If you’re under 18 and get arrested before your 18th birthday, you already have a juvenile record. This may be any contact with the police at school, when driving, or if anybody accuses you of anything.
In Colorado, it’s possible to clear your record if you’re a previous juvenile offender. This is called expungement. It means sealing or destroying the documents held in your record. If documents are expunged, then they’re treated as if they never existed.
If you’re a juvenile living in Colorado, the state offers you an opportunity to make a fresh start in life through expungement. During this process, your juvenile records are destroyed, which grants you freedom from wrongdoing. Once your records have been destroyed, you can deny any arrest or charge every took place.
Just like any other aspect of Colorado law, expungement is a complex legal process. You may have to go through a complicated and time-consuming process before a successful expungement is achieved.
If you’re faced with a juvenile matter that requires expungement, then it’s a good idea to hire a qualified Juvenile Expungement Attorney in Colorado, who can take you through the process until you achieve success in your endeavor.
In Colorado, if you’re a juvenile and not immediately eligible for expungement, you may have to wait for a certain period before applying for expungement. A lot of things depend on the elements of your case, such as your behavior after an arrest, your criminal history, and if you had completed your sentence.
If all the elements of your case are in good order, you may need to wait for the following duration for your records to be expunged:
In Colorado, the law allows you to apply for expungement only once a year. If you submit an application and it’s denied, you’ll have to wait 12 more months before you can reapply.
But the good news is that once your records are expunged:
You can tell potential employers, landlords, licensing agencies, and others that you have never been arrested.
However, expungement doesn’t generally get rid of the consequences of adolescent misconduct. For instance, in Colorado, your record will be reopened if you’re found guilty of a later offense.
If the expungement is successful, this means your record will be treated as if it never existed. The biggest plus to this is that if you’re asked if you have a criminal history, you can categorically say no. And if an employer, college, law enforcement agency wishes to conduct a background check on you, your juvenile court history will not show up.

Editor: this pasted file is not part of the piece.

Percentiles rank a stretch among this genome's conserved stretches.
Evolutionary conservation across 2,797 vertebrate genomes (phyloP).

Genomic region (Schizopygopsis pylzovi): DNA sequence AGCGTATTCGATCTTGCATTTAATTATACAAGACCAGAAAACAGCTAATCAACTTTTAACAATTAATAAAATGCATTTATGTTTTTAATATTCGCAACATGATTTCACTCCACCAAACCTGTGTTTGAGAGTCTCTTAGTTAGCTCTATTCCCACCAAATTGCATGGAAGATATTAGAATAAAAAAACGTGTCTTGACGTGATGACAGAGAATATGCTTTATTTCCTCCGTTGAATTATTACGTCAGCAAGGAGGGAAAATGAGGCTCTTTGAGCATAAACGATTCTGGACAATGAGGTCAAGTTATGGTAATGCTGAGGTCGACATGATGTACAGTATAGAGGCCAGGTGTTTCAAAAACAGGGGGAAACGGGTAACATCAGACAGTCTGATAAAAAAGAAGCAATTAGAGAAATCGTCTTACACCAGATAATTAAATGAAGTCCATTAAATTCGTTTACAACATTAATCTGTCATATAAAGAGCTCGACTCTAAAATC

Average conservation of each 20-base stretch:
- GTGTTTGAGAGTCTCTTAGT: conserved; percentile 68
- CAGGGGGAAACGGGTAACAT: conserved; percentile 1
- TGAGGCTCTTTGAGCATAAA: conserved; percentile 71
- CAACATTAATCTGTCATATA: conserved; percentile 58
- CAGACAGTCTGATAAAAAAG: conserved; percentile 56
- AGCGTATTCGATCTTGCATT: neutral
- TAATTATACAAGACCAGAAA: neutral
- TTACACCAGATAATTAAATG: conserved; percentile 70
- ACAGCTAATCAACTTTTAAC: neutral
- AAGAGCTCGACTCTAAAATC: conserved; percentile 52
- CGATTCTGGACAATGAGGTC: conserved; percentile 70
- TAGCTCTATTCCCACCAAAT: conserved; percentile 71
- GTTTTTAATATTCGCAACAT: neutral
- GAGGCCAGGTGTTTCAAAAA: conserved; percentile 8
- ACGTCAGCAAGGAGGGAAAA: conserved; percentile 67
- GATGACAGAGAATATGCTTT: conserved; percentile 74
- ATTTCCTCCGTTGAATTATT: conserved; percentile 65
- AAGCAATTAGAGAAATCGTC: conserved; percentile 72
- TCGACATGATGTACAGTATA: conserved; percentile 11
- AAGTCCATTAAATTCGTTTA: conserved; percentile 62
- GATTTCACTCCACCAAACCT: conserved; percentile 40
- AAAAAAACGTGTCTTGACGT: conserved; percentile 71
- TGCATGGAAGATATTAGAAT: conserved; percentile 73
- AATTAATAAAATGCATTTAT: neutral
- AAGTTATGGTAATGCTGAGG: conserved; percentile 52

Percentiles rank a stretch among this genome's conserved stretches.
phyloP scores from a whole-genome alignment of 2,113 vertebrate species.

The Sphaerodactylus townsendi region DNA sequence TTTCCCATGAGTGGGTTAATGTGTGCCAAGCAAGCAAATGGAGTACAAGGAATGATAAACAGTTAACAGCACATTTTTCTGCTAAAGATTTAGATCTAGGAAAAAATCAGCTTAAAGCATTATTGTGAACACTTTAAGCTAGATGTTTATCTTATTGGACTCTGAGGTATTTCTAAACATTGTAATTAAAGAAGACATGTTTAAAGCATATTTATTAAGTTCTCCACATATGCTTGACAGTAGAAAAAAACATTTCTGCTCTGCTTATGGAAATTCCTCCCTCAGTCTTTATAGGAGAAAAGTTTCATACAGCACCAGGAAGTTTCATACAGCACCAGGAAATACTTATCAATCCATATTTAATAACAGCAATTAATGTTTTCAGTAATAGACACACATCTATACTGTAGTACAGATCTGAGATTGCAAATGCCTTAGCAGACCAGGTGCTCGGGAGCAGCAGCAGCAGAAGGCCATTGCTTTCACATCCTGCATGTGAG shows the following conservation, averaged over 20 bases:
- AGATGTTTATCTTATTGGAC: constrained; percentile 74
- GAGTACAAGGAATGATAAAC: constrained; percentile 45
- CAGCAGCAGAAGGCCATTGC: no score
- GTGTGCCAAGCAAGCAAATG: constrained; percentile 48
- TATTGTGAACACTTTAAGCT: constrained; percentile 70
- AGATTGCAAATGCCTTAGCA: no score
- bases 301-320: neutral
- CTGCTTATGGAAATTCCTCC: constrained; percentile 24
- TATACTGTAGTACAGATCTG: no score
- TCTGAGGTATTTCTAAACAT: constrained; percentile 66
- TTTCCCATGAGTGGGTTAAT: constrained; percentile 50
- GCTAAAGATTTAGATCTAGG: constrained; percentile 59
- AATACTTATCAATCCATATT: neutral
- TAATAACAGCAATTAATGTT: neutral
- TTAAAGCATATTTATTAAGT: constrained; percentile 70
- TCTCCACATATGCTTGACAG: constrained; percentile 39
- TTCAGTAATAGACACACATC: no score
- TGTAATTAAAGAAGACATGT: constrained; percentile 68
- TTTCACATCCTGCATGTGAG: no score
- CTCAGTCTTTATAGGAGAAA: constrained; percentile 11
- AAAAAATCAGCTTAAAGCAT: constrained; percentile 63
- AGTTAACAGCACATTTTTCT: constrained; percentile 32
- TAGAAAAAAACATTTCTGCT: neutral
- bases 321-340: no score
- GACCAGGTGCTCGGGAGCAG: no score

Remember, be that as it may, that expungement or sealing isn’t generally permanent. In several states, your record may even now be available under certain conditions.
And the juvenile records could be used against you during your sentencing. There are various favorable circumstances to expunging your adolescent records. Read on to learn whether your records meet all requirements for expungement and how to have them erased.
We all get in trouble with the law when we are young. However, having convictions in criminal records can affect your life in several ways. Talking to an experienced attorney at Pisani Law can help remove the cases from your record through record sealing/expungement.
A top-rated attorney can assist you in understanding your options and protecting your rights. While not all records are eligible for removal from your record, most are. It’s crucial to understand what can be done to help you and what cannot so that you move on with your life.
The process of expungement varies from state to state, but you will usually need to file a petition with the court that handled your case.
You will be required to fill a form and pay a fee when you file your papers and notify some people of your request to erase.
As mentioned elsewhere, the laws for expunging juvenile records vary from state to state. But whether your juvenile records qualify for expungement, depends on the following:
In Colorado, expungement is available for many juveniles below 18 years. Expungement may also apply when there’s a drinking and driving conviction, even if the individual was between 18 and 21 years when they committed the offense.
The Date the Offense Was Committed
Usually, a juvenile record can’t be expunged until a certain period has elapsed since the juvenile case. For instance, the waiting period can be one, two, or five years depending on the state the offense was committed.
The Seriousness of the Offense
The determination of the expungement of juvenile records can be hinged on the seriousness of the offense. Many states desist from expunging severe juvenile cases, mainly those that are considered felonies.
Future Arrests or Convictions
Many states will not allow your juvenile records to be expunged if you had subsequent juvenile cases or adult criminal convictions. Or if criminal cases are pending against you.
Fortunately, Colorado has many juvenile records that qualify to be expunged. Note that if you are eligible for expungement, your record is not destroyed, but it is sealed and treated as though it never existed.
Remember, any arrest and appearance in a court of law will become part of your record even if the charges will eventually be dropped or you are found not guilty after your trial.
Even if you end up being exonerated, your arrest and subsequent trial must appear during a background check for employment, professional licensing, or security clearance. This may adversely affect your situation.
If you plan to apply for a juvenile expungement or your records, call a top-rated juvenile expungement attorney today at (303) 635-6768 to book a free consultation.